If that is the story, there currently seems to be scant clear-cut evidence for strong AGW in the Antarctic.

    One thing remains unclear to me. I was unable to find much data on the time course of the marked warming of the Antarctic Peninsula. Several posters above tried to help me with this, but I could not seem to find anything really helpful. If anyone knows of any solid and detailed data on this, perhaps they could forward it to Jen for posting on this blog? This was the main loose thread I could see in the story of AGW vs. natural variation in the Antarctic.

    The other loose end was whether volcanic activity was involved in Antarctic ice loss. Debate on this seemed inconclusive.

  140. Jay April 28, 2009 at 1:49 am #

    It’s important to understand the dynamics of ice shelves if you want to have an idea of what this break-up event signifies.

    In any HEALTHY ice shelf, icebergs ALWAYS calve off of it into the sea, while it continues to be fed by ice from the ice sheet or glacier it is attached to (ice sheets and glaciers are fed by snow inland). The concept is simple: ice drops off, only to be replaced by more ice flowing in behind it. Think of an ice shelf like a fingernail if you like.

    However you start to have a PROBLEM when the overall MASS BALANCE of an ice shelf becomes NEGATIVE, which means more ice dropping off and less ice feeding the ice shelf. This has been the case not only of the Wilkins, but also for other ice shelves along the Antarctic Peninsula, such as the Larsen B. The overall MASS BALANCE of ice shelves up and down the AP has been NEGATIVE over the past half century.

    Where WARMING plays a major role is that as the average temperature up and down the Antarctic Peninsula has risen by 2.5°C in the past half century, this has affected rates of precipitation in the area and ultimately the rate at which ice flows out to the ice shelf from the ice sheet, leading to a NEGATIVE BALANCE for many of these ice shelves up and down the AP.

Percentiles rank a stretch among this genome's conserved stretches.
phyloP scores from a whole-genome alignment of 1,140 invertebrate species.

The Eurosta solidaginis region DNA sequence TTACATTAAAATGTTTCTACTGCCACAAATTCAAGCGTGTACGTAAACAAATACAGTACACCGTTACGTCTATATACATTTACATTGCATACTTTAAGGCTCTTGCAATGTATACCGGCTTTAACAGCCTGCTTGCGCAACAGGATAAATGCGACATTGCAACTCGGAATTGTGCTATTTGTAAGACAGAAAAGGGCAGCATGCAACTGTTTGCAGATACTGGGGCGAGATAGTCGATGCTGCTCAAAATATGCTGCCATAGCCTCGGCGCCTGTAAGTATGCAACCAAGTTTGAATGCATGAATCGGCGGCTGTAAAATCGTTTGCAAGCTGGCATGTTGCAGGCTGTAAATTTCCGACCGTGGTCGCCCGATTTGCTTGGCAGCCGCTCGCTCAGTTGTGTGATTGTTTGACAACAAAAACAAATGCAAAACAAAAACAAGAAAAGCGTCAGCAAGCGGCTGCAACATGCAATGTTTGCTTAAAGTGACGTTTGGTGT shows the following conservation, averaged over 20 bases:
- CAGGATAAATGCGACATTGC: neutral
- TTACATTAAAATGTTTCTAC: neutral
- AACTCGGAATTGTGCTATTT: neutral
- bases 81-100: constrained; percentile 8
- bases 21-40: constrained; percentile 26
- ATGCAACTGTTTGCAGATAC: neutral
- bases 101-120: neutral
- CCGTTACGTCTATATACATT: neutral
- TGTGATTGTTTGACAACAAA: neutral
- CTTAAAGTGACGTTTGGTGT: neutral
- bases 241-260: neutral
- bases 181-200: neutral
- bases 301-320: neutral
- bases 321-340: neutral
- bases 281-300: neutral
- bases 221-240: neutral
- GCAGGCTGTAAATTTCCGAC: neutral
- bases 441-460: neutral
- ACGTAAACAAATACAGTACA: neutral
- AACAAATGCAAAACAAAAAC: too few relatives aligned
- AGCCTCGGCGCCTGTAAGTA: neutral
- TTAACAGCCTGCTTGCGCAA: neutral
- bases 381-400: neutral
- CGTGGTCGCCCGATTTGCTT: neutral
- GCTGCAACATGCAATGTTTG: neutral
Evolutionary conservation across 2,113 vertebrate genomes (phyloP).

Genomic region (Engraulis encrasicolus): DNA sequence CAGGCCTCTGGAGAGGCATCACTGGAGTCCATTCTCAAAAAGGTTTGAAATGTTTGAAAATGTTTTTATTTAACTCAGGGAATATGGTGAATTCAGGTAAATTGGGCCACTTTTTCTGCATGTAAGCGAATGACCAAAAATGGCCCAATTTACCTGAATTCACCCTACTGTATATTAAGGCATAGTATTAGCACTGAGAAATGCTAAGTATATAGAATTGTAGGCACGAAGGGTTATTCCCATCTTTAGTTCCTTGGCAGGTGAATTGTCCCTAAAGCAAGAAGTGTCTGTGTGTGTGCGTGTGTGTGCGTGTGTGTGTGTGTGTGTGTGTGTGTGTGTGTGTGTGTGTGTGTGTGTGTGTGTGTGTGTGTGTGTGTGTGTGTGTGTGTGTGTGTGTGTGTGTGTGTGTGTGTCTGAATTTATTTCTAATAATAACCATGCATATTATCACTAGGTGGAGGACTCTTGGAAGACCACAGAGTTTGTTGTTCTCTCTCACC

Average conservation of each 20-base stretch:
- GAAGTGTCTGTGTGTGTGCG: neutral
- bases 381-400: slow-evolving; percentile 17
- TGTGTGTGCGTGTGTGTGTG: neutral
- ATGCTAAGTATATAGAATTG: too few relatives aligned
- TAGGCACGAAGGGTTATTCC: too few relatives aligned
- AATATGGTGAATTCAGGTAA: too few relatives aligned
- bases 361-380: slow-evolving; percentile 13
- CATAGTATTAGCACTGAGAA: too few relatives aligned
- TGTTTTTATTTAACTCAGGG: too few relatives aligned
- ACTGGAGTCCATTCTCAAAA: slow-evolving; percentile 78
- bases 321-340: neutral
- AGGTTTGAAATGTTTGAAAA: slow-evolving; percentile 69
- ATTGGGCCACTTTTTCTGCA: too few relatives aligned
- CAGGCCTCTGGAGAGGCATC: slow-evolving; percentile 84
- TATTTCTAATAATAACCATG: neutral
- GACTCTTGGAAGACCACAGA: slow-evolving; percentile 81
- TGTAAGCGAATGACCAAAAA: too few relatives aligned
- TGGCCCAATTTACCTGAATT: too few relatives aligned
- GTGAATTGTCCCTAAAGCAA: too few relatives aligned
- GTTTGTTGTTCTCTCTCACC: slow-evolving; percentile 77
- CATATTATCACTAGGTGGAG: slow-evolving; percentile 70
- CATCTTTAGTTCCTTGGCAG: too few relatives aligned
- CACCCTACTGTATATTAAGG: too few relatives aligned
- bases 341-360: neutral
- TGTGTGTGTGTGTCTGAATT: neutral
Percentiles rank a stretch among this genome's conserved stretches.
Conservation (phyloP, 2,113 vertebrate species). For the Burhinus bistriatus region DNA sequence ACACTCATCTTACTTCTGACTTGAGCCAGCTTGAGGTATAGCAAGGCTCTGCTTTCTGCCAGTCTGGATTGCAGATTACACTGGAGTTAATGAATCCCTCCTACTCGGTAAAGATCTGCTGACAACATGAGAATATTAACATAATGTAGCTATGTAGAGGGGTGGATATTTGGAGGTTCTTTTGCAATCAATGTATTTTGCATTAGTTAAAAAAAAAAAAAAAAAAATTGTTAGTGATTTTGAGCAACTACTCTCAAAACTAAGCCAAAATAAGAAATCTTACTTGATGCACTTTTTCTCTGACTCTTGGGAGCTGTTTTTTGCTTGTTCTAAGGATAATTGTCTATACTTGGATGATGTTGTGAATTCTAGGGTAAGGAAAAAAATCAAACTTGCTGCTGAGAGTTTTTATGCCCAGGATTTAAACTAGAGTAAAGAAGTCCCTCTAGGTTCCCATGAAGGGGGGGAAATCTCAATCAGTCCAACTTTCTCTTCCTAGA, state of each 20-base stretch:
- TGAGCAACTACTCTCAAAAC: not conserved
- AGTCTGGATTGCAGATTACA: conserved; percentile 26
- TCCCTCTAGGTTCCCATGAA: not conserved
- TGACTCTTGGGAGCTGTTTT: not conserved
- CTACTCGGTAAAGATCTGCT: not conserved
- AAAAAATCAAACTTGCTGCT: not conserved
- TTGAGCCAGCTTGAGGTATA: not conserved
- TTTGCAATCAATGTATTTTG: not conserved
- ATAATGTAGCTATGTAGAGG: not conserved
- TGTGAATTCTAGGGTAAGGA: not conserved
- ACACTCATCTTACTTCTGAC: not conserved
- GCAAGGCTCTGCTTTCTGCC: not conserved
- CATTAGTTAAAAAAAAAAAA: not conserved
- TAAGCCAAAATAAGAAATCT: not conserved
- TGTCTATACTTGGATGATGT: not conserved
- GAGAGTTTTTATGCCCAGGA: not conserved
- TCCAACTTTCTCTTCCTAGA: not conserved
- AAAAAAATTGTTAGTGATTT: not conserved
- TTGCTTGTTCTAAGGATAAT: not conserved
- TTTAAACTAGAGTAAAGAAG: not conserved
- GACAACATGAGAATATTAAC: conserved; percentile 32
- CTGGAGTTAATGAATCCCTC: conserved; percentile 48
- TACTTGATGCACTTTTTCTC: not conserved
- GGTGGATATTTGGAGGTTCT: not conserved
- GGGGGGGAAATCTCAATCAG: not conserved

Thus air or sea temperature at the exact location of calving plays a much less significant role in the overall picture for a given ice shelf. Break-up events have even occurred on the Wilkins during the austral winter (as in July of 2008) — although it’s important not to forget that break-up events have tended to be more pronounced following the austral summer, and seasonal temperature rise would ultimately contribute to undermining the overall stability of such a massive expanse of ice.

    And as for mechanical stress fractures in the ice — these are normal when we’re talking about ice that’s 250 metres thick subjected to the enormous forces of GRAVITY. An ice shelf isn’t going to behave like a tiny melting ice cube, getting round at the edges. The SCALE of mass is different by SEVERAL ORDERS OF MAGNITUDE. Scale is important. Thus GRAVITY plays a significant role when determining how ice in an ice shelf behaves under temperature changes (In order to give you an idea of the significance gravity plays in this situation, keep in mind we’re talking about ice that has flowed to the coast from inland due to the force of gravity — you can look up ‘plastic flow’ if you’re curious to know how gravity makes solid ice flow). As an ice shelf weakens, it’s normal for it to get stress fractures. You can see the stress fractures in the Wilkins in satellite images of it.

    Dr. Angelika Humbert from the University of Münster in Germany would probably be the best person to ask about how stress fractures have formed on the Wilkins, since she’s been studying the Wilkins for years and is one of the best people out there when it comes to ice shelf mechanics. She gave two interviews on the following website, one after the major break-up in March 2008 and one recently after the strip of ice between the two islands disappeared. Perhaps they might be able to give y’all some more information.

    Further reading:

    http://www.polarfoundation.org/www_sciencepoles/index.php?s=2&rs=home&uid=1214

    http://www.polarfoundation.org/www_sciencepoles/index.php?/articles_interviews/angelika_humbert_on_the_future_of_the_wilkins_ice_shelf/&uid=1461

    Here’s a good article from a newspaper called the Christian Science Monitor last year which does a good job of putting things into perspective:

    http://www.csmonitor.com/2008/0328/p25s10-wogi.html